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Old Paradigms in History Die Hard in Political Science: US Foreign Policy and American

Exceptionalism
Author(s): Hilde Eliassen Restad
Source: American Political Thought, Vol. 1, No. 1 (May 2012), pp. 53-76
Published by: The University of Chicago Press in association with the Notre Dame
Program in Constitutional Studies and the The Jack Miller Center
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AMERICAN EXCEPTIONALISM: IS IT REAL, IS IT GOOD?

Old Paradigms in History


Die Hard in Political Science:
US Foreign Policy and
American Exceptionalism
H I L D E E L I A S S E N R E S TA D

ABSTRACT
Most writers agree that domestic ideas about what kind of country the United States
is affect its foreign policy. In the United States, this predominant idea is American ex-
ceptionalism, which in turn is used to explain US foreign policy traditions over time.
This article argues that the predominant definition of American exceptionalism, and
the way it is used to explain US foreign policy in political science, relies on outdated
scholarship within history. It betrays a largely superficial understanding of American
exceptionalism as an American identity. This article aims to clarify the definition of
American exceptionalism, arguing that it should be retained as a definition of Amer-
ican identity. Furthermore, it couples American exceptionalism and US foreign policy
differently than what is found in most political science literature. It concludes that
American exceptionalism is a useful tool in understanding US foreign policy, if prop-
erly defined.

Most writers on US foreign policy agree that domestic ideas about what kind
of country the United States is affect its foreign policy. Whether in the study
of US commitment to multilateralism (Ikenberry 2001, 2006; Nau 2002;
Legro 2005; Patrick 2009), postcold war policy (Leffler 2005; Ikenberry
et al. 2009), or the historic US foreign policy traditions (Ruggie 1997; Desch
20078), scholars write extensively about the importance of an American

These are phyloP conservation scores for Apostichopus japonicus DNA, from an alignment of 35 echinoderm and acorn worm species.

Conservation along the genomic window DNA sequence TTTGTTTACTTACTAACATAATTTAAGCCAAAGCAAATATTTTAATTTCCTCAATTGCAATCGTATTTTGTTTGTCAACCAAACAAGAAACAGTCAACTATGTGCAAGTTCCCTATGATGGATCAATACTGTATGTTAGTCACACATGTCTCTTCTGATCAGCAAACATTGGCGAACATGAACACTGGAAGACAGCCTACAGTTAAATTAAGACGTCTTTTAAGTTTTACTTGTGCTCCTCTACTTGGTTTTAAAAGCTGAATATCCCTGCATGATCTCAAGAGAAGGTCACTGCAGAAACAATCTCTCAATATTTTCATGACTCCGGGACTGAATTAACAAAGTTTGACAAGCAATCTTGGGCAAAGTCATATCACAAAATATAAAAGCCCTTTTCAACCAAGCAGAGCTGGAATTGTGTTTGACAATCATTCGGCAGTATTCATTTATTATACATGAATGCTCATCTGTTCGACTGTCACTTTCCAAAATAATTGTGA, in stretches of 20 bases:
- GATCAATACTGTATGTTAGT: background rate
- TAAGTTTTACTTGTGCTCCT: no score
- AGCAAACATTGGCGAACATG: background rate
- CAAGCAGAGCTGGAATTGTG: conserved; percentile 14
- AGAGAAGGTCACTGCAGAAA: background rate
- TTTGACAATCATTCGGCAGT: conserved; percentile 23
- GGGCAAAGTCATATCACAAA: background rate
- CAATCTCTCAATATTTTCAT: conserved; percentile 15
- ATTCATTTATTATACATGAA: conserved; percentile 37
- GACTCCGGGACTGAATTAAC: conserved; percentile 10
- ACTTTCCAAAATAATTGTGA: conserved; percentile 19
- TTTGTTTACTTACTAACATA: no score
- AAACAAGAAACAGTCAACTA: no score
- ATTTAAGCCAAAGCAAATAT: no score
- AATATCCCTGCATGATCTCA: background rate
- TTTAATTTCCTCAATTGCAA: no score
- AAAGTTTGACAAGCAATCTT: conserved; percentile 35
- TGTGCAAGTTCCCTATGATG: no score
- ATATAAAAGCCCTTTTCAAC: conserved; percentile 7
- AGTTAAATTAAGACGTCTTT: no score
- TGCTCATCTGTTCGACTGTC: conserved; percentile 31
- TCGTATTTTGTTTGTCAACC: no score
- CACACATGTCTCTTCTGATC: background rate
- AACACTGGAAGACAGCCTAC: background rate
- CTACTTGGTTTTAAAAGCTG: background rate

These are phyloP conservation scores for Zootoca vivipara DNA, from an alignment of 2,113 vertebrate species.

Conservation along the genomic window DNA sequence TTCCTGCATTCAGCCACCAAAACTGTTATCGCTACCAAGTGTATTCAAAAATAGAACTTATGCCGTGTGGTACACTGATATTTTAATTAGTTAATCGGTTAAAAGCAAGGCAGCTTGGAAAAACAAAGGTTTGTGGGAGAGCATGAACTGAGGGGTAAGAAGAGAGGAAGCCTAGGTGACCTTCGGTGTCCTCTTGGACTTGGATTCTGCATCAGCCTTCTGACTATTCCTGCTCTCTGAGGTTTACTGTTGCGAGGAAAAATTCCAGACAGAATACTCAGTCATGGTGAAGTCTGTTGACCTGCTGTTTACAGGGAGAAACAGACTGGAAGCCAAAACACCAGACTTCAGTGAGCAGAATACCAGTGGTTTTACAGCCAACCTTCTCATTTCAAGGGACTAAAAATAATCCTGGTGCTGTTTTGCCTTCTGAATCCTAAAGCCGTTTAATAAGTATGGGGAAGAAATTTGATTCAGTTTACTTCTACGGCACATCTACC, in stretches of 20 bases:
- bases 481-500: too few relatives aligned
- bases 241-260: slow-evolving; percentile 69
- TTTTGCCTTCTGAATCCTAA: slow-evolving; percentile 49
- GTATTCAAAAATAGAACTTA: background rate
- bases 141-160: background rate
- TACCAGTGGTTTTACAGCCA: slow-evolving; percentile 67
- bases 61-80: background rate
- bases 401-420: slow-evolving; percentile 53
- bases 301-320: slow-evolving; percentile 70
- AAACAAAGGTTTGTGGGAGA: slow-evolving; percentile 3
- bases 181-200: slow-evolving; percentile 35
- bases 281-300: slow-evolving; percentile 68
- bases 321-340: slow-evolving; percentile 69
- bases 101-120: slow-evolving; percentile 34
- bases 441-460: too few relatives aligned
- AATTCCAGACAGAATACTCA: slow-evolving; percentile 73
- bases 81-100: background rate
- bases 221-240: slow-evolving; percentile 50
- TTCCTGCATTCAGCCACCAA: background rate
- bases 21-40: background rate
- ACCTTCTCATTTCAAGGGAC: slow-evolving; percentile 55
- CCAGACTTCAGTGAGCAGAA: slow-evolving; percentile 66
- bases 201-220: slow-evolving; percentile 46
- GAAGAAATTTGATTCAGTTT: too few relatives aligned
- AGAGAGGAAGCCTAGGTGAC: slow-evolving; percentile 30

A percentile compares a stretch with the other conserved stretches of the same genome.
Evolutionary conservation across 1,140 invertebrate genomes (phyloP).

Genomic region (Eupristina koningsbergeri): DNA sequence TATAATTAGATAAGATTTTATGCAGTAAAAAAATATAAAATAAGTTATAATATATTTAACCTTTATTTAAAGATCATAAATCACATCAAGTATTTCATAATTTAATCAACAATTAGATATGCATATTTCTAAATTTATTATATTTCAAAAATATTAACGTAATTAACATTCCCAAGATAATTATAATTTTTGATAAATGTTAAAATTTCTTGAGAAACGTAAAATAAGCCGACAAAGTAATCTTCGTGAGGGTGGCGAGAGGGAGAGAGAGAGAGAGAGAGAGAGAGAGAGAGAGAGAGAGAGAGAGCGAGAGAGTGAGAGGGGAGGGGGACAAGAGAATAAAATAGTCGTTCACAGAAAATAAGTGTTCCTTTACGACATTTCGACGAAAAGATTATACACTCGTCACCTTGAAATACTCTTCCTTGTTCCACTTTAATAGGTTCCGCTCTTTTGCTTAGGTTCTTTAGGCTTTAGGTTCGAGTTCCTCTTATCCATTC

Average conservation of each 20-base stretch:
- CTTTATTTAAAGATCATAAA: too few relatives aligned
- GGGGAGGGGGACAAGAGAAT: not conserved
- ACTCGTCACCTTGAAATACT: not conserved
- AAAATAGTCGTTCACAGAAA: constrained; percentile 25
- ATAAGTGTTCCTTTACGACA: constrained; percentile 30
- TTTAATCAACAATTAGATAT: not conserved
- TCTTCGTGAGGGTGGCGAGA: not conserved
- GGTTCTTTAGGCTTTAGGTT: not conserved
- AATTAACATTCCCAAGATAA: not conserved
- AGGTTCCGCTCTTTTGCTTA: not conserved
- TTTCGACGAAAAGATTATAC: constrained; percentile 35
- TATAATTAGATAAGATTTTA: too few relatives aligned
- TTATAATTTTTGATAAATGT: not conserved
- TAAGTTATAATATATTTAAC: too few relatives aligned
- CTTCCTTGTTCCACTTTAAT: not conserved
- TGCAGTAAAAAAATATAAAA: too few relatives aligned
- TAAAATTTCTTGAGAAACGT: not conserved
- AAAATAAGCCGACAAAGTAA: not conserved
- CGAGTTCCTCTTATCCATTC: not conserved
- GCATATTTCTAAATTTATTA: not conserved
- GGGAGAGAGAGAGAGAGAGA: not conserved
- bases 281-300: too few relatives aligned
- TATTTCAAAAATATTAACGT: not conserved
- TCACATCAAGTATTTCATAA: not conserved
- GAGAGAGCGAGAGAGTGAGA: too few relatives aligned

Hilde Eliassen Restad is a senior research fellow at the Norwegian Institute of International Affairs,
Pb. 8159 Dep., 0033 Oslo, Norway (hilde.restad@nupi.no).
I wish to thank the anonymous reviewers of American Political Thought and its editor Michael
Zuckert. A heartfelt thank you is owed to Melvyn P. Leffler, Michael J. Smith, John M. Owen IV,
Allen Lynch, Emily J. Charnock, and Nadim Khoury for commenting on earlier versions of the final
product. Finally, I thank Walter Carlsnaes, Nina Grger, Pernille Rieker, Halvard Leira, and Kristin
M. Haugevik at the Norwegian Institute of International Affairs for comments on the manuscript.

American Political Thought: A Journal of Ideas, Institutions, and Culture, vol. 1 (Spring 2012).
2161-1580/2012/0101-0002$10.00. 2012 by The Jack Miller Center. All rights reserved.

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54 American Political Thought Spring 2012

identity for its foreign policy. In this context, American identity is usually
understood as American exceptionalism, which in turn is used to explain
US foreign policy traditions over time. Specifically, American exceptionalism
is often said to have inspired a Janus-faced identity for the United States, in-
cluding both an exemplarist identity and a missionary identity, which in turn
contributed to a Janus-faced foreign policy: an aloof foreign policy tradi-
tion (previously called isolationism) and an internationalist foreign policy
tradition. I call these the identity and foreign policy dichotomies.
In this article, I argue that not only is current scholarship marred by
sloppy definitions of American exceptionalism but that the manner in which
American exceptionalism is used to explain US foreign policy is unsatisfac-
tory. Those scholars who have argued in terms of dichotomous thinking have
ignored the complex nature of American exceptionalism, in which the two
strands have constantly interacted with each other rather than taking turns
in one-sidedly or cyclically informing American foreign policy.1 Furthermore,
the foreign policy dichotomy is outdated and incorrect. In fact, American
identity and US foreign policy have been more constant than conventional
wisdom lets on.
This article seeks to clarify contemporary scholarship by mapping out the
existingand, I argue, insufficientways of conceptualizing American ex-
ceptionalism and its connection to US foreign policy traditions. I will first
discuss how to most fruitfully relate American exceptionalism to the concept
of national identity in the context of studying US foreign policy. I then pre-
sent the dichotomies and argue that American exceptionalismproperly
understoodshould be retained as a definition of American identity but that
the current manner in which American exceptionalism and US foreign policy
are connected is outdated. I briefly elaborate on what I deem to be a more
correct way of coupling American exceptionalism with US foreign policy.
The aim is to contribute to a constructive debate on how to think about
and use as an analytical categorya concept that is much used and abused
in writings on US foreign policy.

AM E R I C A N EXCEPTION ALISM A S A NAT IONAL I DENTITY

This article defines American identity as the widespread and deep belief in
American exceptionalism. American exceptionalism itself entails the belief
in the special and unique role the United States is meant to play in world